18 million cases of cancer were diagnosed worldwide in 2020. And 1 in 2 people will get cancer in their lifetime. We are fundraising to support Cancer Research UK as they focus on making discoveries, driving progress and bringing hope to those affected by cancer.
Cancer is the second leading cause of death worldwide, accounting for an estimated 10 million deaths in 2020.
The economic burden of cancer is enormous, with estimates suggesting that it costs the global economy over $1.1 trillion annually in healthcare expenditure and lost productivity.
Cancer research has led to significant advances in prevention, detection, and treatment over the past few decades, but there is still much to be done. Many types of cancer remain difficult to treat, and there is a need for more targeted and personalized therapies.
The COVID-19 pandemic has had a significant impact on cancer research funding, with many organizations and governments redirecting resources towards pandemic-related research and response. This has resulted in a funding gap for cancer research that needs to be addressed to continue to progress.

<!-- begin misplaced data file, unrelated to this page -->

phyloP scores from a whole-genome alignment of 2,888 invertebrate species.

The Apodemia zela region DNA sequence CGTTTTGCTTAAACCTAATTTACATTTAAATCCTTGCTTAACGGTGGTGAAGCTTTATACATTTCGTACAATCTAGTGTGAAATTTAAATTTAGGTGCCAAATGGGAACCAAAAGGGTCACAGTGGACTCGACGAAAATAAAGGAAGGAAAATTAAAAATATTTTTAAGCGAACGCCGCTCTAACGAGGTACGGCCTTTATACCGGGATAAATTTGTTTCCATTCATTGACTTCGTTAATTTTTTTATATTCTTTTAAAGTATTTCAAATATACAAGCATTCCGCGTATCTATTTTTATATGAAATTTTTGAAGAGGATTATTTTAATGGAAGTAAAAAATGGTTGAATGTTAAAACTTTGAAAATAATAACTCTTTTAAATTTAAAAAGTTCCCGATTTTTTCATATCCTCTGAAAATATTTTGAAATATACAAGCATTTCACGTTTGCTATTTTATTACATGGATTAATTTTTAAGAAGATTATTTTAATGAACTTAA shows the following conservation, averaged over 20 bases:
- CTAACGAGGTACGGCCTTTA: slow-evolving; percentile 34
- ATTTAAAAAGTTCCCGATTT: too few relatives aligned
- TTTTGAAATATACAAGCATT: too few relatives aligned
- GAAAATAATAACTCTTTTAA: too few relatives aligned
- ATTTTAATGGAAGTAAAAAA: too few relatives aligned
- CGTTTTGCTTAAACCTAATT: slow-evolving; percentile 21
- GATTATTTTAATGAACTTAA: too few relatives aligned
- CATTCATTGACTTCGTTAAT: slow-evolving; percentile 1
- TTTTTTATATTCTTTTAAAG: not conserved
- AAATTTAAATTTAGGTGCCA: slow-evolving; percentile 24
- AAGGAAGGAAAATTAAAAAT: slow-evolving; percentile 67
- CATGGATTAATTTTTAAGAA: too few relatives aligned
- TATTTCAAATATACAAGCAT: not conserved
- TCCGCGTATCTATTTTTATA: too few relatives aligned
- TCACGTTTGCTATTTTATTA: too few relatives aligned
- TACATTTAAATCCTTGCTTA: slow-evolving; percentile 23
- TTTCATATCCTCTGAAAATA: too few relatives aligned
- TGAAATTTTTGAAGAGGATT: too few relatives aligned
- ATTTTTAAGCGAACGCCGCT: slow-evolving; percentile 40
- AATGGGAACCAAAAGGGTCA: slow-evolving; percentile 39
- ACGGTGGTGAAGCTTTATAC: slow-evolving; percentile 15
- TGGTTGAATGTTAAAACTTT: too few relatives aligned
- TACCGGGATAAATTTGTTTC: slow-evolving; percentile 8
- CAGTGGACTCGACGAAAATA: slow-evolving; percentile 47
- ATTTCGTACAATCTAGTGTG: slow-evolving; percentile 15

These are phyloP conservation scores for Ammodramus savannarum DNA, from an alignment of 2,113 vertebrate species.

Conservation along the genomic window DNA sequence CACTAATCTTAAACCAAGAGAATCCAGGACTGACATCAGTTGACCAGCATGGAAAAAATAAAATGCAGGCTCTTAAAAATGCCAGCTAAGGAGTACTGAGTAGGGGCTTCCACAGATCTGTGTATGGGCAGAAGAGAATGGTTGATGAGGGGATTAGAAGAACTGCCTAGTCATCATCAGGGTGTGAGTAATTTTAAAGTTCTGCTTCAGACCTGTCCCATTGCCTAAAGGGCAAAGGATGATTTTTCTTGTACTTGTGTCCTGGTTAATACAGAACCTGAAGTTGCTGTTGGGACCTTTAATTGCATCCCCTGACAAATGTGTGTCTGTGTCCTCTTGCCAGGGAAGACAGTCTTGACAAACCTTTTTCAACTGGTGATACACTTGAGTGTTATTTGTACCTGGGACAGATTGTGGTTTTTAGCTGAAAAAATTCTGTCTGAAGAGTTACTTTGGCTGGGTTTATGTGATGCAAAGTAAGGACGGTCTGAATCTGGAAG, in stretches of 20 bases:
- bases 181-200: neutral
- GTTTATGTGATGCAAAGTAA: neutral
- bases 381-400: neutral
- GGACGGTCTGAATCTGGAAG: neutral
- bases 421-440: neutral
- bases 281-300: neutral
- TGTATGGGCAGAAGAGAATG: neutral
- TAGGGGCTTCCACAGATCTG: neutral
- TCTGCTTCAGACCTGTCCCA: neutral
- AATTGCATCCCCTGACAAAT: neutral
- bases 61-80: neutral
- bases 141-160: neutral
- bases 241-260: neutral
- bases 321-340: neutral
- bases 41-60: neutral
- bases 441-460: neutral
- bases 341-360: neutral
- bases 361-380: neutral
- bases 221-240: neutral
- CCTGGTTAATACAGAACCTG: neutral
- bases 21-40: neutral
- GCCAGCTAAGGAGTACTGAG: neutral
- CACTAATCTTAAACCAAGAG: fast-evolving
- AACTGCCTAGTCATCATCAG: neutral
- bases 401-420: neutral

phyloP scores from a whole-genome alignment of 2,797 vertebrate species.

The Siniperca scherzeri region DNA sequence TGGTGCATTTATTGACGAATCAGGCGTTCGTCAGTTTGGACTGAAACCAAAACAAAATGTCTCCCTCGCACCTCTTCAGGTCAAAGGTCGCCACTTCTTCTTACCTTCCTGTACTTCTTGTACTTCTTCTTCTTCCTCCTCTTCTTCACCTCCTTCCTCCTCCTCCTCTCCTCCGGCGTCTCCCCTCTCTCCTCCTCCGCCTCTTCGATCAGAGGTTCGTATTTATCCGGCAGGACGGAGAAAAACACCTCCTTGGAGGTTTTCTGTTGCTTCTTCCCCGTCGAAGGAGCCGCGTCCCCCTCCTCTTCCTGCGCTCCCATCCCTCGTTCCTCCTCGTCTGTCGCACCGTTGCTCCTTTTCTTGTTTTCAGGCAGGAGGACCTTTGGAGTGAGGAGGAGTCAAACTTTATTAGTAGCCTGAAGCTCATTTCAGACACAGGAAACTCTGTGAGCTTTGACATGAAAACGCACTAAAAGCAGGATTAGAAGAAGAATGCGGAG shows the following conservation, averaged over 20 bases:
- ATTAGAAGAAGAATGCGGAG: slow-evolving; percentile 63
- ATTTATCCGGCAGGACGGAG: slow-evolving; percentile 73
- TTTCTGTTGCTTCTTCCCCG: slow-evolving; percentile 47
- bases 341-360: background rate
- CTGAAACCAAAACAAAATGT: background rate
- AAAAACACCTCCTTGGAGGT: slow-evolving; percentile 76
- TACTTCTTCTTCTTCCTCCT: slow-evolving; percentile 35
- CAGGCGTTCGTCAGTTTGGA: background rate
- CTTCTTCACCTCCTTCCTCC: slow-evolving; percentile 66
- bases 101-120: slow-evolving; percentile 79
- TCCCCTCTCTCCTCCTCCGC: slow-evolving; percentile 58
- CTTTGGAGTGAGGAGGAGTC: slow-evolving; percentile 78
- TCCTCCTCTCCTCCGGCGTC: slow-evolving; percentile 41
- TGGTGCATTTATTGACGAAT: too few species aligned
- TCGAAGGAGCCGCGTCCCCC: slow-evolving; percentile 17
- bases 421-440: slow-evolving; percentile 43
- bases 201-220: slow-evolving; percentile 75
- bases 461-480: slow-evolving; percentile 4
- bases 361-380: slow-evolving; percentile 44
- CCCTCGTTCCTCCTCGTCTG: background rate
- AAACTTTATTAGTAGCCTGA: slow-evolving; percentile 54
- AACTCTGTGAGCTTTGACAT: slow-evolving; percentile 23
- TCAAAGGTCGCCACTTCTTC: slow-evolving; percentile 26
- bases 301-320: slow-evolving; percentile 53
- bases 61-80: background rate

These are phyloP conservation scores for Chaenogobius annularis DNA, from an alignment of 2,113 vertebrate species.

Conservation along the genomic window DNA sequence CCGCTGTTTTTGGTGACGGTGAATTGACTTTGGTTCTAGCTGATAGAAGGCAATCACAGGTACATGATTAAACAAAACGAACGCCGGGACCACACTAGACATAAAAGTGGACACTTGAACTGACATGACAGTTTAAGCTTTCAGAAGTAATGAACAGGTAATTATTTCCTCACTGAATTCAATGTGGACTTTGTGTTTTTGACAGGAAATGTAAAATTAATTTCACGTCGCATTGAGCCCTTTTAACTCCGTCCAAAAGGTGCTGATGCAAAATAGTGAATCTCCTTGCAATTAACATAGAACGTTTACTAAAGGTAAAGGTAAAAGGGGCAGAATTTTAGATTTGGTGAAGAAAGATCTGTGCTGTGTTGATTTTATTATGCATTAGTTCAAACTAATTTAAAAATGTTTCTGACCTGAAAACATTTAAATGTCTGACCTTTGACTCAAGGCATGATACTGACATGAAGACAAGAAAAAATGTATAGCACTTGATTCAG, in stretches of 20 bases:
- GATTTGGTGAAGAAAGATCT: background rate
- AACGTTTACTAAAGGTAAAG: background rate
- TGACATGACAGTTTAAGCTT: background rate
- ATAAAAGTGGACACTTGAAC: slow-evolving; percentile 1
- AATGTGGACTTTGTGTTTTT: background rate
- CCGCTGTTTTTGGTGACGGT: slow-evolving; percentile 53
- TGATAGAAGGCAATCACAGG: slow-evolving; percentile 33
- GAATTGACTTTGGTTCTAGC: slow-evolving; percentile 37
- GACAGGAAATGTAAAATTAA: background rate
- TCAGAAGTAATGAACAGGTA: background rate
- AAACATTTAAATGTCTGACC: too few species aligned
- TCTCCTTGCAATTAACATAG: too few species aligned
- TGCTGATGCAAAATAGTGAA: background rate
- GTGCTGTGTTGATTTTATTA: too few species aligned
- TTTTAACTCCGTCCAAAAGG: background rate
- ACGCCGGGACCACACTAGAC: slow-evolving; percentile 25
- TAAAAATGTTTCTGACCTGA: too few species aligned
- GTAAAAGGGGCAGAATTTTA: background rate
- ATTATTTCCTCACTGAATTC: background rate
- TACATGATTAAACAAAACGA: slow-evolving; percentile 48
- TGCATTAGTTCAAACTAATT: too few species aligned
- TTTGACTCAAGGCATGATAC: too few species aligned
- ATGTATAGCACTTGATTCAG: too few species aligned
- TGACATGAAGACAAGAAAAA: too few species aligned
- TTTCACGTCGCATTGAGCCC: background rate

Many cancers can be cured if detected early and treated effectively. CRUK partners internationally with a number of organisations, including the American Association for Cancer Research (AACR) alliance. Their trans-Atlantic alliance with the American Association for Cancer Research has accelerated the pace of progress against cancer by facilitating collaborations between scientists in the US and UK.
Cancer Research UK is dedicated to saving lives through research. Their mission is to prevent, control and cure cancer through ground-breaking research and in the last 40 years their work has helped double survival rates. But there is more work to be done. The only charity fighting over 200 types of cancer, they rely on every pound donated to help get all of us closer to beating cancer.
By raising funds for Cancer Research UK, this enables scientists to continue to explore brave new ways to fight the disease and develop radical treatments, meaning more people diagnosed with cancer can become long-term survivors.